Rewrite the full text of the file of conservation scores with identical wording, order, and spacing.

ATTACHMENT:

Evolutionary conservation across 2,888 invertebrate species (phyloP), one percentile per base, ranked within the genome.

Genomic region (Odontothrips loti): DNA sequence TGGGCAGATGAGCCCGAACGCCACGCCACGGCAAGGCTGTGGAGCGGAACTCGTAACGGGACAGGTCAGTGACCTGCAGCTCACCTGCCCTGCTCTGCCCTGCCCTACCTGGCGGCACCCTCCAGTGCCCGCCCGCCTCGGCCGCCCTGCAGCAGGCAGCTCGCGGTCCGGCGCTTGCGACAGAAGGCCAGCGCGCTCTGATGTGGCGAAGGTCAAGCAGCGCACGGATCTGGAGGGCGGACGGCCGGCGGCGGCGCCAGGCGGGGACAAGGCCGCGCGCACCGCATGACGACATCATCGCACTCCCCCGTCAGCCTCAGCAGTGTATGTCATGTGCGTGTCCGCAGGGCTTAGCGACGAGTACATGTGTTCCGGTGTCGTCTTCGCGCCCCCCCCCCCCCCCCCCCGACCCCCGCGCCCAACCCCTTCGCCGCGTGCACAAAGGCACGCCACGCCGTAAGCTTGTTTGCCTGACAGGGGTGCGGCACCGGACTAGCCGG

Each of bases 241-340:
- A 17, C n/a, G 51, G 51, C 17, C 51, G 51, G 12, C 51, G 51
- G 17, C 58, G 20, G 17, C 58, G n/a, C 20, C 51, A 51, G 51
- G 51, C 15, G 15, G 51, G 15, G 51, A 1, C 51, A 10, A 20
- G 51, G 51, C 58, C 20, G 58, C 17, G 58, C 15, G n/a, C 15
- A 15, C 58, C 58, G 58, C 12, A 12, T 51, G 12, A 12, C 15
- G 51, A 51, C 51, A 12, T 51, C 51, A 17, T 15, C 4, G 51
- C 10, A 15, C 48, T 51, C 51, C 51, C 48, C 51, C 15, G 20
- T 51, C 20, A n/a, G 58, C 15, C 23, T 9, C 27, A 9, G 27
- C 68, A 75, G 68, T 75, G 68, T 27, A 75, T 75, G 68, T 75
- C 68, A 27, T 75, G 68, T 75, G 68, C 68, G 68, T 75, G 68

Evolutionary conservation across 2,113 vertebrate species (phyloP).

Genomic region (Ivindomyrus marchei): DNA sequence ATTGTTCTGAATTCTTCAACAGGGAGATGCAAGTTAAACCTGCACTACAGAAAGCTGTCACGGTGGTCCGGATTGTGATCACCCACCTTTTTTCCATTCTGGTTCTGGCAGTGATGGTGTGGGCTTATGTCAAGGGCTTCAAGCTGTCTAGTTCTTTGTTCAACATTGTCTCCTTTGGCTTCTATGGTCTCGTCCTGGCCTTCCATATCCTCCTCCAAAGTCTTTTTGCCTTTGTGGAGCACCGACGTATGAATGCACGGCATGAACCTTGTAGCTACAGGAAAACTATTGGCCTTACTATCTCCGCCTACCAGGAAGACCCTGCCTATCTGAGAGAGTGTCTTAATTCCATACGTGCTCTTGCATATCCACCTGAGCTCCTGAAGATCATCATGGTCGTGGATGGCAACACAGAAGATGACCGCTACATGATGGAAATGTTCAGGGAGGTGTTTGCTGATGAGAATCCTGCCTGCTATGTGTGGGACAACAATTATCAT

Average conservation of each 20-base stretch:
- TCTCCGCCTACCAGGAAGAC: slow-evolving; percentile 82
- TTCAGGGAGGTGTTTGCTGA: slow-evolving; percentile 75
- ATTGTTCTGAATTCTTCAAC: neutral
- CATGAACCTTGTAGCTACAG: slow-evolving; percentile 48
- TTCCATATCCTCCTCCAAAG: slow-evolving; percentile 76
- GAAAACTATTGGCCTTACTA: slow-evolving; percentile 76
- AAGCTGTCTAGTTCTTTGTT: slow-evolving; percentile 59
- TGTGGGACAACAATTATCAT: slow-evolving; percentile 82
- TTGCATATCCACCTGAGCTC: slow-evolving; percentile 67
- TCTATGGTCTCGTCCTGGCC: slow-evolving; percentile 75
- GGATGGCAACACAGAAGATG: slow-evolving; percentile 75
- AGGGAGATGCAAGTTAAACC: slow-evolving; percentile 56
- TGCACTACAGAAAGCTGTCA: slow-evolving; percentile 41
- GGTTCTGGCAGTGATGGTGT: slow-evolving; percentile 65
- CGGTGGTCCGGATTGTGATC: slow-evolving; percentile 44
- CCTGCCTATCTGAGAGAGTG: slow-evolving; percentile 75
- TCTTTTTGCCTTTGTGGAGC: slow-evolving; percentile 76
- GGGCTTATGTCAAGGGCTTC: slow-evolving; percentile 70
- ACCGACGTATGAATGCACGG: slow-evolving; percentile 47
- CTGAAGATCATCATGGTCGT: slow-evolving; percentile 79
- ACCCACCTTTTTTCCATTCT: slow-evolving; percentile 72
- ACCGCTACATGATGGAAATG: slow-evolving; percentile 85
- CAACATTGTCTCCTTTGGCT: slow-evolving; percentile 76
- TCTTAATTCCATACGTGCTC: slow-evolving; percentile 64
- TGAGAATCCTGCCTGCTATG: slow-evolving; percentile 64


Evolutionary conservation across 2,888 invertebrate species (phyloP), one percentile per base, ranked within the genome.

Genomic region (Odontothrips loti): DNA sequence TGGGCAGATGAGCCCGAACGCCACGCCACGGCAAGGCTGTGGAGCGGAACTCGTAACGGGACAGGTCAGTGACCTGCAGCTCACCTGCCCTGCTCTGCCCTGCCCTACCTGGCGGCACCCTCCAGTGCCCGCCCGCCTCGGCCGCCCTGCAGCAGGCAGCTCGCGGTCCGGCGCTTGCGACAGAAGGCCAGCGCGCTCTGATGTGGCGAAGGTCAAGCAGCGCACGGATCTGGAGGGCGGACGGCCGGCGGCGGCGCCAGGCGGGGACAAGGCCGCGCGCACCGCATGACGACATCATCGCACTCCCCCGTCAGCCTCAGCAGTGTATGTCATGTGCGTGTCCGCAGGGCTTAGCGACGAGTACATGTGTTCCGGTGTCGTCTTCGCGCCCCCCCCCCCCCCCCCCCGACCCCCGCGCCCAACCCCTTCGCCGCGTGCACAAAGGCACGCCACGCCGTAAGCTTGTTTGCCTGACAGGGGTGCGGCACCGGACTAGCCGG

Each of bases 241-340:
- A 17, C n/a, G 51, G 51, C 17, C 51, G 51, G 12, C 51, G 51
- G 17, C 58, G 20, G 17, C 58, G n/a, C 20, C 51, A 51, G 51
- G 51, C 15, G 15, G 51, G 15, G 51, A 1, C 51, A 10, A 20
- G 51, G 51, C 58, C 20, G 58, C 17, G 58, C 15, G n/a, C 15
- A 15, C 58, C 58, G 58, C 12, A 12, T 51, G 12, A 12, C 15
- G 51, A 51, C 51, A 12, T 51, C 51, A 17, T 15, C 4, G 51
- C 10, A 15, C 48, T 51, C 51, C 51, C 48, C 51, C 15, G 20
- T 51, C 20, A n/a, G 58, C 15, C 23, T 9, C 27, A 9, G 27
- C 68, A 75, G 68, T 75, G 68, T 27, A 75, T 75, G 68, T 75
- C 68, A 27, T 75, G 68, T 75, G 68, C 68, G 68, T 75, G 68

Evolutionary conservation across 2,113 vertebrate species (phyloP).

Genomic region (Ivindomyrus marchei): DNA sequence ATTGTTCTGAATTCTTCAACAGGGAGATGCAAGTTAAACCTGCACTACAGAAAGCTGTCACGGTGGTCCGGATTGTGATCACCCACCTTTTTTCCATTCTGGTTCTGGCAGTGATGGTGTGGGCTTATGTCAAGGGCTTCAAGCTGTCTAGTTCTTTGTTCAACATTGTCTCCTTTGGCTTCTATGGTCTCGTCCTGGCCTTCCATATCCTCCTCCAAAGTCTTTTTGCCTTTGTGGAGCACCGACGTATGAATGCACGGCATGAACCTTGTAGCTACAGGAAAACTATTGGCCTTACTATCTCCGCCTACCAGGAAGACCCTGCCTATCTGAGAGAGTGTCTTAATTCCATACGTGCTCTTGCATATCCACCTGAGCTCCTGAAGATCATCATGGTCGTGGATGGCAACACAGAAGATGACCGCTACATGATGGAAATGTTCAGGGAGGTGTTTGCTGATGAGAATCCTGCCTGCTATGTGTGGGACAACAATTATCAT

Average conservation of each 20-base stretch:
- TCTCCGCCTACCAGGAAGAC: slow-evolving; percentile 82
- TTCAGGGAGGTGTTTGCTGA: slow-evolving; percentile 75
- ATTGTTCTGAATTCTTCAAC: neutral
- CATGAACCTTGTAGCTACAG: slow-evolving; percentile 48
- TTCCATATCCTCCTCCAAAG: slow-evolving; percentile 76
- GAAAACTATTGGCCTTACTA: slow-evolving; percentile 76
- AAGCTGTCTAGTTCTTTGTT: slow-evolving; percentile 59
- TGTGGGACAACAATTATCAT: slow-evolving; percentile 82
- TTGCATATCCACCTGAGCTC: slow-evolving; percentile 67
- TCTATGGTCTCGTCCTGGCC: slow-evolving; percentile 75
- GGATGGCAACACAGAAGATG: slow-evolving; percentile 75
- AGGGAGATGCAAGTTAAACC: slow-evolving; percentile 56
- TGCACTACAGAAAGCTGTCA: slow-evolving; percentile 41
- GGTTCTGGCAGTGATGGTGT: slow-evolving; percentile 65
- CGGTGGTCCGGATTGTGATC: slow-evolving; percentile 44
- CCTGCCTATCTGAGAGAGTG: slow-evolving; percentile 75
- TCTTTTTGCCTTTGTGGAGC: slow-evolving; percentile 76
- GGGCTTATGTCAAGGGCTTC: slow-evolving; percentile 70
- ACCGACGTATGAATGCACGG: slow-evolving; percentile 47
- CTGAAGATCATCATGGTCGT: slow-evolving; percentile 79
- ACCCACCTTTTTTCCATTCT: slow-evolving; percentile 72
- ACCGCTACATGATGGAAATG: slow-evolving; percentile 85
- CAACATTGTCTCCTTTGGCT: slow-evolving; percentile 76
- TCTTAATTCCATACGTGCTC: slow-evolving; percentile 64
- TGAGAATCCTGCCTGCTATG: slow-evolving; percentile 64